Intratumor heterogeneity, it is known, can complicate cancer treatments. Now it appears the same may be true of tumor microenvironment heterogeneity. According to a new study from the Institute of Cancer Research (ICR), London, breast cancers that develop within an “ecologically diverse” breast cancer microenvironment are particularly likely to progress and lead to death.
The study took an unusual approach: It combined ecological scoring methods with genome-wide profiling data. This approach, besides showing clinical utility in the evaluation of breast cancer outcomes, demonstrated that even so contextual a discipline as genomics can benefit from being placed within a larger context. In this case, the context is essentially Darwinian, albeit at a small scale.
Natural selection is typically studied at the level of ecosystems consisting of animals and plants. In the current study, however, it was assessed at the level of the tumor microenvironment, which consists of cancer cells, immune system lymphocytes, and stromal cells.
The ICR scientists, led by Yinyin Yuan, Ph.D., presented their work February 16 in the journal PLoS Medicine, in an article entitled “Microenvironmental Heterogeneity Parallels Breast Cancer Progression: A Histology–Genomic Integration Analysis.” The article describes how the scientists developed a tumor ecosystem diversity index (EDI), a scoring system that indicates the degree of microenvironmental heterogeneity along three spatial dimensions in solid tumors. EDI scores take account of “fully automated histology image analysis coupled with statistical measures commonly used in ecology.”
“[EDI] was compared with disease-specific survival, key mutations, genome-wide copy number, and expression profiling data in a retrospective study of 510 breast cancer patients as a test set and 516 breast cancer patients as an independent validation set,” wrote the authors. “In high-grade (grade 3) breast cancers, we uncovered a striking link between high microenvironmental heterogeneity measured by EDI and a poor prognosis that cannot be explained by tumor size, genomics, or any other data types.”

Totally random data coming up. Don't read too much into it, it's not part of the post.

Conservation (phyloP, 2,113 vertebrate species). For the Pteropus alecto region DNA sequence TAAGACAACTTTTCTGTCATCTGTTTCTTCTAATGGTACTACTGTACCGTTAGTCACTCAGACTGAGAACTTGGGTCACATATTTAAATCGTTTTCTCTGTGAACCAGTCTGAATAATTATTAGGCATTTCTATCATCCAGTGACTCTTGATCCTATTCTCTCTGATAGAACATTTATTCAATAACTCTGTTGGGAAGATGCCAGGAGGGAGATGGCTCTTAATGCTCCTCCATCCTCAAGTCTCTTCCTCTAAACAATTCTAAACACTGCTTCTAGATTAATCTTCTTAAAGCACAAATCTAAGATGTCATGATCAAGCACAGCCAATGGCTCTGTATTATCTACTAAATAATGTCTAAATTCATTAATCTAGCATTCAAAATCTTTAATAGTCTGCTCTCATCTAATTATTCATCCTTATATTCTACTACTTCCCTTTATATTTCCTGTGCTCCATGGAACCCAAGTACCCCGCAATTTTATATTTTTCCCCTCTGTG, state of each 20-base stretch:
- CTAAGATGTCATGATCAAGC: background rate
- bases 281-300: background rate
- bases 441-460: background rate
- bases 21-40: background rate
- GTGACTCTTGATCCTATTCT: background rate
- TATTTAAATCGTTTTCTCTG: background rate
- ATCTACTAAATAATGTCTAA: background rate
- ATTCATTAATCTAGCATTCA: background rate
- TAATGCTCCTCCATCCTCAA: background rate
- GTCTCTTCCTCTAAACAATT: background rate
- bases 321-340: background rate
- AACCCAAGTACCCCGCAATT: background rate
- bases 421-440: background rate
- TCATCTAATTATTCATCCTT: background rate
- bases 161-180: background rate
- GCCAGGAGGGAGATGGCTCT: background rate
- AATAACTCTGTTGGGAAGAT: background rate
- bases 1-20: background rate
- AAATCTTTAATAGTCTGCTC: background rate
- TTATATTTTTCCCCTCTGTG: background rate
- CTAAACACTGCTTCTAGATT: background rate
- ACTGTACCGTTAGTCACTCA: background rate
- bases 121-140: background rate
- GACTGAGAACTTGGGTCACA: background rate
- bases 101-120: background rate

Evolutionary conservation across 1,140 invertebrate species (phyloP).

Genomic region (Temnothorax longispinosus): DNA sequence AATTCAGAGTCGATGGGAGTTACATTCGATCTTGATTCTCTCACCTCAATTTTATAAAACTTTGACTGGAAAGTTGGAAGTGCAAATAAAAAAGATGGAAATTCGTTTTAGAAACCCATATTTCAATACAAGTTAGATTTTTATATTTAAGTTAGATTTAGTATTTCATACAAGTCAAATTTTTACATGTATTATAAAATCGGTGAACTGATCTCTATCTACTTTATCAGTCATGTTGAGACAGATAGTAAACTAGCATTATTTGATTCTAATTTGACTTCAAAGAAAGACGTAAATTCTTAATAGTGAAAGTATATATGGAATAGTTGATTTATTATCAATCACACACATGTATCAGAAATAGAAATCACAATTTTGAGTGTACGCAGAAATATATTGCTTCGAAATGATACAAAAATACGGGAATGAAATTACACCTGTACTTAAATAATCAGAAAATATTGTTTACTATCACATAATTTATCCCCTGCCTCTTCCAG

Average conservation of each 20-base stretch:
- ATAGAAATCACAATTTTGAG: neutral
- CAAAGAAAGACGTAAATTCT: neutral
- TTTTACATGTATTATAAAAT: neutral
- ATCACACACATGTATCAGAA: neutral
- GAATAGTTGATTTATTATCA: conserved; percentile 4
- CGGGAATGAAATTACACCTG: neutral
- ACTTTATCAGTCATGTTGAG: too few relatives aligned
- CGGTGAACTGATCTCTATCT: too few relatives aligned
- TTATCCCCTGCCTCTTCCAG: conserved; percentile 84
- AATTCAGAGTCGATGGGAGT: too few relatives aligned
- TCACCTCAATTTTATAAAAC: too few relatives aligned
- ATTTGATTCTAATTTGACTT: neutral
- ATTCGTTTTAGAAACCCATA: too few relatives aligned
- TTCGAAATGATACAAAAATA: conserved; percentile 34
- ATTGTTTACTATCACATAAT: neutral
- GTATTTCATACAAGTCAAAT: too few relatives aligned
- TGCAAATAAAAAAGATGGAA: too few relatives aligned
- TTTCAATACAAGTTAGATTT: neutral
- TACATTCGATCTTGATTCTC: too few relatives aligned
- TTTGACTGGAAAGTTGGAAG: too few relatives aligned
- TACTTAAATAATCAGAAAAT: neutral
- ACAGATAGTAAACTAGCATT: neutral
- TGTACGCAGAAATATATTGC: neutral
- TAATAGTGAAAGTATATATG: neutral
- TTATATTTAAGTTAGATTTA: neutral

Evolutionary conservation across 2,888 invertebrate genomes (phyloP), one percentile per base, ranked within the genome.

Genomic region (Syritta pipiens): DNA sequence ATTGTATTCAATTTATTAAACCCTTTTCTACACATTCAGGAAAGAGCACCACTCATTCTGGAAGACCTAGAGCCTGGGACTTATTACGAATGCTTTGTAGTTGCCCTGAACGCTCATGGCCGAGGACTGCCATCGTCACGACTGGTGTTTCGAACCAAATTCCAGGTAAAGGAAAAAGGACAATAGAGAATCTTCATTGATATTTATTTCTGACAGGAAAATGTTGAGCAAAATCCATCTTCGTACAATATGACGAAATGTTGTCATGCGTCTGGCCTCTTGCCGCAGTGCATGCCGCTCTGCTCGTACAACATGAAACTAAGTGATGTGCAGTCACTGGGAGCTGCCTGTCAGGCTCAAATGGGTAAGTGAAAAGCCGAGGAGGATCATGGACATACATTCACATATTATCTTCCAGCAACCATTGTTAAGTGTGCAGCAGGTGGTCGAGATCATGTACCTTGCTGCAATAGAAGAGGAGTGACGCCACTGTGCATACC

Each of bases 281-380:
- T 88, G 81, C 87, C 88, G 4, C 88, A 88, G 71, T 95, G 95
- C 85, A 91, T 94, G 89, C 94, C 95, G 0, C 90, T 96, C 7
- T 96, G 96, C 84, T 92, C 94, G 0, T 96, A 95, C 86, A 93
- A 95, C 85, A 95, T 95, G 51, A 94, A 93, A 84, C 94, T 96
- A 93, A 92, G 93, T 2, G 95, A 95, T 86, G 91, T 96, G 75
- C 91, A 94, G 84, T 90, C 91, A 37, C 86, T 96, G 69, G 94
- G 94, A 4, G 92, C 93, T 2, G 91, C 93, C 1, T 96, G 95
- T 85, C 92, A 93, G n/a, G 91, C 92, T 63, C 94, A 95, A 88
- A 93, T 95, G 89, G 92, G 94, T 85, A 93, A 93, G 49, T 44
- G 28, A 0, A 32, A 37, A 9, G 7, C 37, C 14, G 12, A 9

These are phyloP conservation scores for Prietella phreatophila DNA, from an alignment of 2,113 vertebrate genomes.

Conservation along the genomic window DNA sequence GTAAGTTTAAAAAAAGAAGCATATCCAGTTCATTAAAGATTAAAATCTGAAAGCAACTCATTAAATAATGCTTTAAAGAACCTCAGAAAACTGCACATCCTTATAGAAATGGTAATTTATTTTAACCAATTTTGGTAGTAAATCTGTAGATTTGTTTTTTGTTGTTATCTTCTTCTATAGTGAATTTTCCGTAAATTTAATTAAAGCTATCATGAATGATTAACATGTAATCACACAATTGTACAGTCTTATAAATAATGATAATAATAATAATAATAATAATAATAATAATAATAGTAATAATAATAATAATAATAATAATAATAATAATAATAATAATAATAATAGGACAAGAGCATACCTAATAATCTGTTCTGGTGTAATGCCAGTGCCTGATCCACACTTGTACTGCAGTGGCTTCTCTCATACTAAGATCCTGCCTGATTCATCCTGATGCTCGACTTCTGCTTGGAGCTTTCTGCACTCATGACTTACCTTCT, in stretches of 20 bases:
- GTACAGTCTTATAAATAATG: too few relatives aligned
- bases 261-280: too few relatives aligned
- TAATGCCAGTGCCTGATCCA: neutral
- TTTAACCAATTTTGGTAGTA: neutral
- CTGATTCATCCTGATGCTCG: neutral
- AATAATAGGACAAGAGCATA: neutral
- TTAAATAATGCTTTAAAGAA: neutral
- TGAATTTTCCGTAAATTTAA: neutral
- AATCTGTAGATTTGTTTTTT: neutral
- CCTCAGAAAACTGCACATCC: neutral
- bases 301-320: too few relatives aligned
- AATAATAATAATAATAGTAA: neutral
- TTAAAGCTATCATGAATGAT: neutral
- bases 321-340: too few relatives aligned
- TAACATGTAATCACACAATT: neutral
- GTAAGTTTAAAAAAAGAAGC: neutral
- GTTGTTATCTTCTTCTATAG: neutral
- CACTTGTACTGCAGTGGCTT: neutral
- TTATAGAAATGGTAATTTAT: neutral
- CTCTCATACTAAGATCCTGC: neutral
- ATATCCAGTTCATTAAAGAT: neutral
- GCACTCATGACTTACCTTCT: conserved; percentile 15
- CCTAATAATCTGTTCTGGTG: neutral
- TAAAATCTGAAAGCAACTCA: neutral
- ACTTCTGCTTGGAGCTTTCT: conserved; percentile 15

By using the EDI, the ICR team was able to identify several particularly aggressive subgroups of breast cancer. In fact, the EDI was a stronger predictor of survival than many established markers for the disease.
The ICR researchers also looked at the EDI in addition to genetic factors. For example, the researchers found that the prognostic value of EDI was enhanced with the addition of TP53 mutation status. By integrating EDI data and genome-wide profiling data, the researchers identified losses of specific genes on 4p14 and 5q13 that were enriched in grade 3 tumors. These tumors, which showed high microenvironmental diversity, substratified patients into poor prognostic groups.
“Our findings show that mathematical models of ecological diversity can spot more aggressive cancers,” said Dr. Yuan. “By analyzing images of the environment around a tumor based on Darwinian natural selection principles, we can predict survival in some breast cancer types even more effectively than many of the measures used now in the clinic.
“In the future, we hope that by combining cell diversity scores with other factors that influence cancer survival, such as genetics and tumor size, we will be able to tell apart patients with more or less aggressive disease so we can identify those who might need different types of treatment.”
“This ingenious study…teaches us a valuable lesson,” added Paul Workman, Ph.D., chief executive of the ICR. “[We] should always remember that cancer cells are not developing and growing in isolation, but are part of a complex ecosystem that involves normal human cells, too. By better understanding these ecosystems, we aim to create new ways to diagnose, monitor and treat cancer.”